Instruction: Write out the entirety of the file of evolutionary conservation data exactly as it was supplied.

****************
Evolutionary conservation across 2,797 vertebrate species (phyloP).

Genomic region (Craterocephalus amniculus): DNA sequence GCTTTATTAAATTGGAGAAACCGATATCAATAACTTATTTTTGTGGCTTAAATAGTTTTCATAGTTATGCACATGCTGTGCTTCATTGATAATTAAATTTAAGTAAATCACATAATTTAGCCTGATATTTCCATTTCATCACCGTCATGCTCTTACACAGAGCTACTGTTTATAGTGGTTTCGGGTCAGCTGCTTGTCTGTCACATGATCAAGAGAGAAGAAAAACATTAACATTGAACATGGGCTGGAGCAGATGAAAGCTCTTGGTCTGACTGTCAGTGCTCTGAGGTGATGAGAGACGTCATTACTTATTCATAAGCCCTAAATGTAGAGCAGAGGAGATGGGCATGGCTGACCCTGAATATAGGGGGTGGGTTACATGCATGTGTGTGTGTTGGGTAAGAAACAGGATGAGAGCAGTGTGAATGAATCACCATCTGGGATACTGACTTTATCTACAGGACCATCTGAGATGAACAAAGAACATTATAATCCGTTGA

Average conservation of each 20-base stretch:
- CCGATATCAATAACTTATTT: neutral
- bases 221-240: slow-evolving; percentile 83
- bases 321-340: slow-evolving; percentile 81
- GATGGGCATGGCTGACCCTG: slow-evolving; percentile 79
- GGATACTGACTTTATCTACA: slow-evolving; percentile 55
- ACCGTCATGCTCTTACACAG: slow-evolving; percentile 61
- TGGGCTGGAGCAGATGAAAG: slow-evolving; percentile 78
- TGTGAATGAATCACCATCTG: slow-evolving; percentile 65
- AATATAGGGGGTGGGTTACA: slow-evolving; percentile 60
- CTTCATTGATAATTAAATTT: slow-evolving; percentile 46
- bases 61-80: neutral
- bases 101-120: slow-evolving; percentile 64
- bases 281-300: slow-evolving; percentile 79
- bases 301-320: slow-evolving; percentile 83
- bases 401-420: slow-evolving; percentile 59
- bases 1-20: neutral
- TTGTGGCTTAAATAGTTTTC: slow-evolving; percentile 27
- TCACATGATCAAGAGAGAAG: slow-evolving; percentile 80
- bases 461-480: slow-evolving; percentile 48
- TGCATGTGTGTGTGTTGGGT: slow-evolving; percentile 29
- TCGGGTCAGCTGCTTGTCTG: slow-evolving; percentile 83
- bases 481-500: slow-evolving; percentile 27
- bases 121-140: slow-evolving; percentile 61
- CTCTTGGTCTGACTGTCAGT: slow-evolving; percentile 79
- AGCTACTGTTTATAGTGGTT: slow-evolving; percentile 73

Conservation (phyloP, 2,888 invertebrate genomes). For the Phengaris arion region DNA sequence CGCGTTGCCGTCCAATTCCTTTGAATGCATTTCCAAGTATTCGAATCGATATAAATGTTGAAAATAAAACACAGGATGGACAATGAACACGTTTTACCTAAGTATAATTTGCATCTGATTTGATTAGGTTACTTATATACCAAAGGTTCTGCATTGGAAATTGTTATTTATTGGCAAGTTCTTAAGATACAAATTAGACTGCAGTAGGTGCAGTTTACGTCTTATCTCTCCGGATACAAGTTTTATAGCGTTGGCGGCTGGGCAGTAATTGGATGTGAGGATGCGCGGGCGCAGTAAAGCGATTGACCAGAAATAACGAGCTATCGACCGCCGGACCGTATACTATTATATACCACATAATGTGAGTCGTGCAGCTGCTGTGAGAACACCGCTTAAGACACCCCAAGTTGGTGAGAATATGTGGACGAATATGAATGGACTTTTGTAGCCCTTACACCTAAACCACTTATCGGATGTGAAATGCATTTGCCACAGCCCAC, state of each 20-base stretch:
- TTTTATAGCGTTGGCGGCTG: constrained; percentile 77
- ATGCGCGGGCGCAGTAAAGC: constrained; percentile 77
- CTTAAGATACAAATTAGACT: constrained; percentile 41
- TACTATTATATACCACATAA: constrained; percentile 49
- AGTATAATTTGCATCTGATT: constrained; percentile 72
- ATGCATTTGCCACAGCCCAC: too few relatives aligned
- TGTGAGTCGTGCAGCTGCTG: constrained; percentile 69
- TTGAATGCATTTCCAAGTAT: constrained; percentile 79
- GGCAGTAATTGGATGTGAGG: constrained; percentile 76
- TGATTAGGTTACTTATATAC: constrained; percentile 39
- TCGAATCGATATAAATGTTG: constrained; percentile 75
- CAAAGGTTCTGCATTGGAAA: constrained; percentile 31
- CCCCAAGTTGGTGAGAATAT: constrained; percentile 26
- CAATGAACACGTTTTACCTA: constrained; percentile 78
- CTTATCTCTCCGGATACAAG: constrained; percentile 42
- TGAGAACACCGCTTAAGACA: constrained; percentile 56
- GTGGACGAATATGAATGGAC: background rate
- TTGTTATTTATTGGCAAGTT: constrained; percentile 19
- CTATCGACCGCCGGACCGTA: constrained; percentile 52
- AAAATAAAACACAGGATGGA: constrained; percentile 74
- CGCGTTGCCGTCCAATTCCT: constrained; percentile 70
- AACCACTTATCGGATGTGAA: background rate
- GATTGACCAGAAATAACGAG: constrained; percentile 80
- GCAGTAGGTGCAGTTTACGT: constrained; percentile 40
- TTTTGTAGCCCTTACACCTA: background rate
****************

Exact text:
Evolutionary conservation across 2,797 vertebrate species (phyloP).

Genomic region (Craterocephalus amniculus): DNA sequence GCTTTATTAAATTGGAGAAACCGATATCAATAACTTATTTTTGTGGCTTAAATAGTTTTCATAGTTATGCACATGCTGTGCTTCATTGATAATTAAATTTAAGTAAATCACATAATTTAGCCTGATATTTCCATTTCATCACCGTCATGCTCTTACACAGAGCTACTGTTTATAGTGGTTTCGGGTCAGCTGCTTGTCTGTCACATGATCAAGAGAGAAGAAAAACATTAACATTGAACATGGGCTGGAGCAGATGAAAGCTCTTGGTCTGACTGTCAGTGCTCTGAGGTGATGAGAGACGTCATTACTTATTCATAAGCCCTAAATGTAGAGCAGAGGAGATGGGCATGGCTGACCCTGAATATAGGGGGTGGGTTACATGCATGTGTGTGTGTTGGGTAAGAAACAGGATGAGAGCAGTGTGAATGAATCACCATCTGGGATACTGACTTTATCTACAGGACCATCTGAGATGAACAAAGAACATTATAATCCGTTGA

Average conservation of each 20-base stretch:
- CCGATATCAATAACTTATTT: neutral
- bases 221-240: slow-evolving; percentile 83
- bases 321-340: slow-evolving; percentile 81
- GATGGGCATGGCTGACCCTG: slow-evolving; percentile 79
- GGATACTGACTTTATCTACA: slow-evolving; percentile 55
- ACCGTCATGCTCTTACACAG: slow-evolving; percentile 61
- TGGGCTGGAGCAGATGAAAG: slow-evolving; percentile 78
- TGTGAATGAATCACCATCTG: slow-evolving; percentile 65
- AATATAGGGGGTGGGTTACA: slow-evolving; percentile 60
- CTTCATTGATAATTAAATTT: slow-evolving; percentile 46
- bases 61-80: neutral
- bases 101-120: slow-evolving; percentile 64
- bases 281-300: slow-evolving; percentile 79
- bases 301-320: slow-evolving; percentile 83
- bases 401-420: slow-evolving; percentile 59
- bases 1-20: neutral
- TTGTGGCTTAAATAGTTTTC: slow-evolving; percentile 27
- TCACATGATCAAGAGAGAAG: slow-evolving; percentile 80
- bases 461-480: slow-evolving; percentile 48
- TGCATGTGTGTGTGTTGGGT: slow-evolving; percentile 29
- TCGGGTCAGCTGCTTGTCTG: slow-evolving; percentile 83
- bases 481-500: slow-evolving; percentile 27
- bases 121-140: slow-evolving; percentile 61
- CTCTTGGTCTGACTGTCAGT: slow-evolving; percentile 79
- AGCTACTGTTTATAGTGGTT: slow-evolving; percentile 73

Conservation (phyloP, 2,888 invertebrate genomes). For the Phengaris arion region DNA sequence CGCGTTGCCGTCCAATTCCTTTGAATGCATTTCCAAGTATTCGAATCGATATAAATGTTGAAAATAAAACACAGGATGGACAATGAACACGTTTTACCTAAGTATAATTTGCATCTGATTTGATTAGGTTACTTATATACCAAAGGTTCTGCATTGGAAATTGTTATTTATTGGCAAGTTCTTAAGATACAAATTAGACTGCAGTAGGTGCAGTTTACGTCTTATCTCTCCGGATACAAGTTTTATAGCGTTGGCGGCTGGGCAGTAATTGGATGTGAGGATGCGCGGGCGCAGTAAAGCGATTGACCAGAAATAACGAGCTATCGACCGCCGGACCGTATACTATTATATACCACATAATGTGAGTCGTGCAGCTGCTGTGAGAACACCGCTTAAGACACCCCAAGTTGGTGAGAATATGTGGACGAATATGAATGGACTTTTGTAGCCCTTACACCTAAACCACTTATCGGATGTGAAATGCATTTGCCACAGCCCAC, state of each 20-base stretch:
- TTTTATAGCGTTGGCGGCTG: constrained; percentile 77
- ATGCGCGGGCGCAGTAAAGC: constrained; percentile 77
- CTTAAGATACAAATTAGACT: constrained; percentile 41
- TACTATTATATACCACATAA: constrained; percentile 49
- AGTATAATTTGCATCTGATT: constrained; percentile 72
- ATGCATTTGCCACAGCCCAC: too few relatives aligned
- TGTGAGTCGTGCAGCTGCTG: constrained; percentile 69
- TTGAATGCATTTCCAAGTAT: constrained; percentile 79
- GGCAGTAATTGGATGTGAGG: constrained; percentile 76
- TGATTAGGTTACTTATATAC: constrained; percentile 39
- TCGAATCGATATAAATGTTG: constrained; percentile 75
- CAAAGGTTCTGCATTGGAAA: constrained; percentile 31
- CCCCAAGTTGGTGAGAATAT: constrained; percentile 26
- CAATGAACACGTTTTACCTA: constrained; percentile 78
- CTTATCTCTCCGGATACAAG: constrained; percentile 42
- TGAGAACACCGCTTAAGACA: constrained; percentile 56
- GTGGACGAATATGAATGGAC: background rate
- TTGTTATTTATTGGCAAGTT: constrained; percentile 19
- CTATCGACCGCCGGACCGTA: constrained; percentile 52
- AAAATAAAACACAGGATGGA: constrained; percentile 74
- CGCGTTGCCGTCCAATTCCT: constrained; percentile 70
- AACCACTTATCGGATGTGAA: background rate
- GATTGACCAGAAATAACGAG: constrained; percentile 80
- GCAGTAGGTGCAGTTTACGT: constrained; percentile 40
- TTTTGTAGCCCTTACACCTA: background rate